Sunday, January 27, 2013

Call in the Dogs

Five facts:

1. Americans love dogs
2. It is possible to train dogs to do remarkable things
3. Americans are growing accustomed to always carrying around a "personal assistant" in the form of digital devices
4. For as much as we love electronic digital devices, there is a sentiment that our embrace of artifical devices is sapping us of our ability to interact with and appreciate the natural world
5. In the Middle Ages, rich people used dogs as napkins.

Everybody knows that at one time it was impossible for humans to live without animals.  Virtually everyone owned animals and forced them to do specific labors.  But then we invented artificial devices that were more efficient than four-legged friends, which allowed most people to live without directly enforcing animal labor.  And this was seen as a sign of progress.  Civilized people didn't bring animals in public.  It was okay to own animals, but for most, they were relegated (or promoted, depending on how you look at it) to household totems, objects to be lavished with (often undeserved) affection for the sake of lavishing a biological entity affection in order to promote emotional fulfillment. 

So because practical use of animals came to be unconsciuosly associated with barbarism at the same time that animals were utilized to fill an emerging set of psychological needs, the demand for animals as labor receded dramtically.  And subsequently, we have all been born into a world where household animals are referred to as "pets."  Because this is the way it has always been, we lose sight of how bizarre this is.  Furry, four-legged creatures are referred to with words that connotate a tacticle verb.  Perhaps we take a subconscious pride in our ability to tame and domesticate the wild.

But really, do we still need to have such pride?  What more do we have to prove?  We've got smart phones and tablets.

And precisely because we've got smart phones and tablets, I think there is a remote possibility that in the generations to come, animals will cease to be known as "pets".  We know that service animals have provided an invaluable contribution to those who are disabled.  But is it only disabled people who are in need of a service animal?

What would it take if every man, woman, and child in the nation were given their own service dog?  How much would crime be decreased if every person had a placid but well-trained guard dog?  What if said dogs were trained to peacefully execute simple but time-consuming everyday tasks that would ultimately increase every person's comfort and efficiency?  And that doesn't even begin to measure the psychic benefits of restoring a deeply ingrained ancient relationship between human and animal.

Obviously, such a workforce of trained animals would require a gargantuan investment in infastructure, and in human capital in order to train up such a canine workforce.  But then again, just such an investment is probably a perfect bipartisan economic stimulus for these times.  Everybody knows that we are moving to a service economy.  Machines have taken over for not just animal labor, but increasingly, for human labor.  But machines still don't know how to train dogs.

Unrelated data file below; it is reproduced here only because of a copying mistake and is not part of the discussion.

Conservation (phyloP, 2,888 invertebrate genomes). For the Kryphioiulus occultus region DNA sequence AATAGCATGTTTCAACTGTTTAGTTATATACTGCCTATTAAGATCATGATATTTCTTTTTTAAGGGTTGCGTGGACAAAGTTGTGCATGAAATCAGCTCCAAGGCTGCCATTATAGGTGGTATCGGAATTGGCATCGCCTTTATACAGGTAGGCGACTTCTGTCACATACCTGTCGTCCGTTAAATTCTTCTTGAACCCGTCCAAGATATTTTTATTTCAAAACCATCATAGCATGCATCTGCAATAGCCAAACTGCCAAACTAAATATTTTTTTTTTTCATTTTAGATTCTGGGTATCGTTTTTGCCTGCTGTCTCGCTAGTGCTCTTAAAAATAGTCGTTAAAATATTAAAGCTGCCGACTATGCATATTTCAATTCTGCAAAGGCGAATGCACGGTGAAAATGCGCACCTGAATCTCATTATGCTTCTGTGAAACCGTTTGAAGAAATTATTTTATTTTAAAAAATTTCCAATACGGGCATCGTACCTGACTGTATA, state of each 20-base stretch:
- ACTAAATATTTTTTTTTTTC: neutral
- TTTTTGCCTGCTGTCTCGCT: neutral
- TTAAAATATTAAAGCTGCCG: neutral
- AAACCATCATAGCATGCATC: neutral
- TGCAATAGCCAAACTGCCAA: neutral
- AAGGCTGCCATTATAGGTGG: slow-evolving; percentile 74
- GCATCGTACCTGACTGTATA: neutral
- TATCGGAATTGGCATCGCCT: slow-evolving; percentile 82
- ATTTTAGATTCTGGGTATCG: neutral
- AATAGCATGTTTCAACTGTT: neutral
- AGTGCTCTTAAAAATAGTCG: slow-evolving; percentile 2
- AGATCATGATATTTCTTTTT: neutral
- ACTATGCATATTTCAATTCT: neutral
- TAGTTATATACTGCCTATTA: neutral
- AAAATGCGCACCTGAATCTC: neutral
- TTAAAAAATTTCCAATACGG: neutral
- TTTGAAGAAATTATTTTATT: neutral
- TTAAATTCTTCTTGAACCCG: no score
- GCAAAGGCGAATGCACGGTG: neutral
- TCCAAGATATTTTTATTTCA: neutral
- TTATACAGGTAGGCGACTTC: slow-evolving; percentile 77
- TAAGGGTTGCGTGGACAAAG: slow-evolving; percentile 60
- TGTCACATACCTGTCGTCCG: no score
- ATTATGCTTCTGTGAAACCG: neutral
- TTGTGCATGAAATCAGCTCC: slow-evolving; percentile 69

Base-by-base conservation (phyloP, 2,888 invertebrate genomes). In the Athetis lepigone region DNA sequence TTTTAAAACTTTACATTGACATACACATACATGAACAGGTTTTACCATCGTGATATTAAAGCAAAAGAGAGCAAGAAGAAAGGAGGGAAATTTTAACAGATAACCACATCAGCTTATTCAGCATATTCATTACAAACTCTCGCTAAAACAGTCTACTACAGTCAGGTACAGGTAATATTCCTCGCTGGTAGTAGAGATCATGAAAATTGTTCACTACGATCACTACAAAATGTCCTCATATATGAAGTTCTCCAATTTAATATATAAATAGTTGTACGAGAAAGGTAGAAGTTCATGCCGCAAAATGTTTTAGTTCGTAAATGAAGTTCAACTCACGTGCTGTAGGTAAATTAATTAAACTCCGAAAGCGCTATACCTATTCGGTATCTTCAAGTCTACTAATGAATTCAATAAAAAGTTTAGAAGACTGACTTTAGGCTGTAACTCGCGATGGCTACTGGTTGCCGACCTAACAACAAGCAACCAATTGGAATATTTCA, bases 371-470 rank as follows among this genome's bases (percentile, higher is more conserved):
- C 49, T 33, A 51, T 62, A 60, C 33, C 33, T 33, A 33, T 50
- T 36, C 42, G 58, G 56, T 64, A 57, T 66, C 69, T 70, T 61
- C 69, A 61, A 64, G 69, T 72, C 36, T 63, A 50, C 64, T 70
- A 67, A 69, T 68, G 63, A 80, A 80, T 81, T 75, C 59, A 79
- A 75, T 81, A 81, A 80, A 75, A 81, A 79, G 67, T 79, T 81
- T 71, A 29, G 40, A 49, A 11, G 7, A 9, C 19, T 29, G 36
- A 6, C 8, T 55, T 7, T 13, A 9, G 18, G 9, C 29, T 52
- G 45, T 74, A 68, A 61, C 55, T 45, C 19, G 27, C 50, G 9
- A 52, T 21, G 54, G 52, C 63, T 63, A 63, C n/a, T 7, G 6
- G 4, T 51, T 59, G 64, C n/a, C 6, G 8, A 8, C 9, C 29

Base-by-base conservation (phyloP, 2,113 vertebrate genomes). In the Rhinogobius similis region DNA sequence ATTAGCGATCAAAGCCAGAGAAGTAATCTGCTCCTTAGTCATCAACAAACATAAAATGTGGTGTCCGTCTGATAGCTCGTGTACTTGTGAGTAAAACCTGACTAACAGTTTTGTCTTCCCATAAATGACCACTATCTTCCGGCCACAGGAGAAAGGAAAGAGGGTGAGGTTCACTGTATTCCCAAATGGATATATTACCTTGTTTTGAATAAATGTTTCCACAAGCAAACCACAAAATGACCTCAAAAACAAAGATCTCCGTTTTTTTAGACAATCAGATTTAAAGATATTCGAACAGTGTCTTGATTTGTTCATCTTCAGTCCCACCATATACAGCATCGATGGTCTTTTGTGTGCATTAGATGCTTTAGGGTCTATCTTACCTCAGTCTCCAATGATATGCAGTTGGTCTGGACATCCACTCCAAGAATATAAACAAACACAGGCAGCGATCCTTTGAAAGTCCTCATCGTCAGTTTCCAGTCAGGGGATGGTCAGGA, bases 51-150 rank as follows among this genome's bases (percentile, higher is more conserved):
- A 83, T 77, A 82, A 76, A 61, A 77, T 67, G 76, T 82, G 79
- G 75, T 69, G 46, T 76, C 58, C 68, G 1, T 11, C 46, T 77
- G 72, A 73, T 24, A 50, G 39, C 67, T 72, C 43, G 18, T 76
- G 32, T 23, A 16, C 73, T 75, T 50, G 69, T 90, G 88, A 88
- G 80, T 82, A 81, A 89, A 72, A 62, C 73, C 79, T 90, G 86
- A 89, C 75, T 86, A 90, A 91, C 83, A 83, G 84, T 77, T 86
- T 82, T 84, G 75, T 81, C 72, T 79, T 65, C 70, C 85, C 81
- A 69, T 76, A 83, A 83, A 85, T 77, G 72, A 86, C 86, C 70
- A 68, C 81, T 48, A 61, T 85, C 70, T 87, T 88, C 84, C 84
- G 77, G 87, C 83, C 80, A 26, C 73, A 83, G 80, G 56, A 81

I see no downside to my proposal.  It's time to let the dogs out.

Sunday, January 13, 2013

A Commemoration of a Hidden Passage

Our society, and probably most societies that have ever existed, have assiduously marked "rites of passages."  Ceremonies follow accomplishments, certifications are issued, "milestone" birthdays are observed with much fanfare.  At the same time, we privilege youth and resist the commemoration of milestones that legitimately mark a passage of time.

For example, over the last several years, I've looked at opening day rosters of my favorite professional sports teams with keen interest, examining how many players are younger than me and how many are older.  The number of those older is dwindling dramatically, and it will not be too long before I am older than all of the players on my favorite teams.  And I will find such a moment significant, since for the first decade-plus of my fandom every single player was older than me.  I wasn't paying attention when it first happened that I was rooting for someone younger than me (in hindsight I would kind of like to know when that was; I suppose I could research it.  I'll put it on my bucket list to do that).

Because there is some continuity from childhood to adulthood, everyone can relate to some extent to this kind of phenomenon.  We used to observe others who were older than us, then we began to observe our contemporaries, and at some point we observe only those who are younger than us.  And this is particularly strange when all the while we have been observing the same essential activity.  But because the implications of the phenomenon can be terrifying (ultimately confronting us with our mortality), we steadfastly refuse to commemorate the transitions in any way.  Moments of realization are stifled.  We simply proceed in the new reality as if it has always been the case.

The impetus for me to make these observations this week was this article by a guy named Steven Hyden.  I first became of Hyden awhile back when he wrote a series of essays on 90s rock for the Onion AV Club.    This was far from the first I've read about 90s rock.  But the difference is that prior articles were written by people who had a frame of reference that predated mine.  Hyden is only a few months older than me, and he is a fellow Wisconsinite.  Reading his work has resulted in a jarring shock of recognition.  After a lifetime of consuming rock criticism, for the first time, I'm reading rock criticism written by a legitimate contemporary of mine.  And only since this has transpired have I become aware of the prior status quo even being a status quo.